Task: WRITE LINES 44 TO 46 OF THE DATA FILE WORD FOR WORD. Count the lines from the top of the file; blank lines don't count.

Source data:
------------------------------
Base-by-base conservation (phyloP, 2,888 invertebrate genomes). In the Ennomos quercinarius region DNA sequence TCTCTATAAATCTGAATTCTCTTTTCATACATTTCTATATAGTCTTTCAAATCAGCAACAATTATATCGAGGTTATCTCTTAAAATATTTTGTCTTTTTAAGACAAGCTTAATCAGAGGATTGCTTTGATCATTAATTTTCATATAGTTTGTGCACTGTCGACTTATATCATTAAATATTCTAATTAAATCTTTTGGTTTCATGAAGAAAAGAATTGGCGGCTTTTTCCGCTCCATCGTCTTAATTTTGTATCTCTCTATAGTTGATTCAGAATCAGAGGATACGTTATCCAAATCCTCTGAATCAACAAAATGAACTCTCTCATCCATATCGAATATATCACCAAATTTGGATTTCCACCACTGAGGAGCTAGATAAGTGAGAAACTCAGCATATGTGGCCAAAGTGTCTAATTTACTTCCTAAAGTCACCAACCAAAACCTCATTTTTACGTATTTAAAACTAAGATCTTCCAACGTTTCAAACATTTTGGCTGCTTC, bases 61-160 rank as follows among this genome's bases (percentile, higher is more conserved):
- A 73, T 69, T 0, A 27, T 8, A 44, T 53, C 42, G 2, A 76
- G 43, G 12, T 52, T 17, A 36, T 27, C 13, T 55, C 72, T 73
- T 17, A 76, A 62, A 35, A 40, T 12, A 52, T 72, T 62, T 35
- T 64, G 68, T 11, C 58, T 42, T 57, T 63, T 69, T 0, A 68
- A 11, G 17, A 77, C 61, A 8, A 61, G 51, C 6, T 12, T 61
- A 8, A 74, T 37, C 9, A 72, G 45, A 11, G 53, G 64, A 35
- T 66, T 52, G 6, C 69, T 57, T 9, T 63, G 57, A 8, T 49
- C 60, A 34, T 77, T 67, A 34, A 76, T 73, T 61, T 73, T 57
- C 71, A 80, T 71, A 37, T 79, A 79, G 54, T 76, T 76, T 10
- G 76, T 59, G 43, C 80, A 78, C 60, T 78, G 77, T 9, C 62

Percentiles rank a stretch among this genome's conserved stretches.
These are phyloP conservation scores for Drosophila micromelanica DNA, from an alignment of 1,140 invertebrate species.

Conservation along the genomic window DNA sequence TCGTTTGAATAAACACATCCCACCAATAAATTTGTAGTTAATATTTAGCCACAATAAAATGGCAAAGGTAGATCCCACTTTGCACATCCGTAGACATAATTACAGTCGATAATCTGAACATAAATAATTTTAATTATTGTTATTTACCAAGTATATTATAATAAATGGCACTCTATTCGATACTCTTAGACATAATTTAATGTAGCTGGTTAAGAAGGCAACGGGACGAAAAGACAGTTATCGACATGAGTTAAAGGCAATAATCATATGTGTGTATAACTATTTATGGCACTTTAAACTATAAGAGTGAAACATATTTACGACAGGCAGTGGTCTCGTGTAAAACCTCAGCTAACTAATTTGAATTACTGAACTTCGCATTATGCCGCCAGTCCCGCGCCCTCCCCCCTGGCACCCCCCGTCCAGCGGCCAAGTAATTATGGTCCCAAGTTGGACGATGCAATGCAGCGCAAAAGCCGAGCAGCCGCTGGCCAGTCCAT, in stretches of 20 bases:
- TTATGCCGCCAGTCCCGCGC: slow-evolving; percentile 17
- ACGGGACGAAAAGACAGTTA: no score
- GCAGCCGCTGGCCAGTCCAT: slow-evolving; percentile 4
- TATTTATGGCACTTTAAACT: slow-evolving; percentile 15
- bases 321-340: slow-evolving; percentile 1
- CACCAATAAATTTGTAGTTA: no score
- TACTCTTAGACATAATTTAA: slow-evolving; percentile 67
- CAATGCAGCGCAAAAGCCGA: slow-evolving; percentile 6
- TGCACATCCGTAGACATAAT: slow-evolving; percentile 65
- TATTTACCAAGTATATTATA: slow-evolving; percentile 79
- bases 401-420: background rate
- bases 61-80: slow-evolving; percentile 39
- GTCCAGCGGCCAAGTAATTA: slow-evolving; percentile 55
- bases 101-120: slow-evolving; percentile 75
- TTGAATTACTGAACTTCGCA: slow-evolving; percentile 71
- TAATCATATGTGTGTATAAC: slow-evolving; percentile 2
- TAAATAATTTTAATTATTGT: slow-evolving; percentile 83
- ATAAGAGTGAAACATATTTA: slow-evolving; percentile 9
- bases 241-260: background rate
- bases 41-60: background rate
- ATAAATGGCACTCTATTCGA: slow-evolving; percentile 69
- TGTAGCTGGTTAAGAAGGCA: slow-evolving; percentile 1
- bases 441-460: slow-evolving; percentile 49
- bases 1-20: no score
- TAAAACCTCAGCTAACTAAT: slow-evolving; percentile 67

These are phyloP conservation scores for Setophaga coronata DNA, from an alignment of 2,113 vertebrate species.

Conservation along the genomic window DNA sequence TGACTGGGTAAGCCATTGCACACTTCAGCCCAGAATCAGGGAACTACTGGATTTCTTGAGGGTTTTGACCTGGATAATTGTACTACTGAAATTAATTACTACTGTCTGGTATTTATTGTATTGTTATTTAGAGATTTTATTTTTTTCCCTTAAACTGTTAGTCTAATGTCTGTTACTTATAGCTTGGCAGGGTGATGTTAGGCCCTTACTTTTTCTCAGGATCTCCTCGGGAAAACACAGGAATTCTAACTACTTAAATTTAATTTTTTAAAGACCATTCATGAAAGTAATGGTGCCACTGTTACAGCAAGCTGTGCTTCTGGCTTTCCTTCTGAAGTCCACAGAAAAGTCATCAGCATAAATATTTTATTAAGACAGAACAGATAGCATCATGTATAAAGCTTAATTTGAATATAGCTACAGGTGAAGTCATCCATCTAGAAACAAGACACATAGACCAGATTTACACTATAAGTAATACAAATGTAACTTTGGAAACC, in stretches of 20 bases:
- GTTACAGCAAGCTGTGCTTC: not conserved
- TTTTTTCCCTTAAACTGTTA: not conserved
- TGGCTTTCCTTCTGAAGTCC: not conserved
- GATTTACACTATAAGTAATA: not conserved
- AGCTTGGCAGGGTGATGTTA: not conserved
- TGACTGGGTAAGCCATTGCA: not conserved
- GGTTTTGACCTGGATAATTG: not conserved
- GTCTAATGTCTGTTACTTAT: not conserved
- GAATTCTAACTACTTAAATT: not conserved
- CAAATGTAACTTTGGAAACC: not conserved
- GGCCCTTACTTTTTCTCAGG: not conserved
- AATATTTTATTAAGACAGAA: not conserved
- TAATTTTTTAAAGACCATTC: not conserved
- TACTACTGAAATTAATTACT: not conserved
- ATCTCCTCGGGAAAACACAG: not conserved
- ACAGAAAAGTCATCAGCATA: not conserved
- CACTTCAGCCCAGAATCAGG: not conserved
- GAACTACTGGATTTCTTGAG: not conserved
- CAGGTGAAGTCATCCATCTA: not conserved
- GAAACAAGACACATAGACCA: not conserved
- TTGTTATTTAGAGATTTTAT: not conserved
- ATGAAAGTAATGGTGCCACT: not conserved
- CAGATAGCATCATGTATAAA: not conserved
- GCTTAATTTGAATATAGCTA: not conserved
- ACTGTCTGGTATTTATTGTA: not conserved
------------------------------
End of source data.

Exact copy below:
- TGGCTTTCCTTCTGAAGTCC: not conserved
- GATTTACACTATAAGTAATA: not conserved
- AGCTTGGCAGGGTGATGTTA: not conserved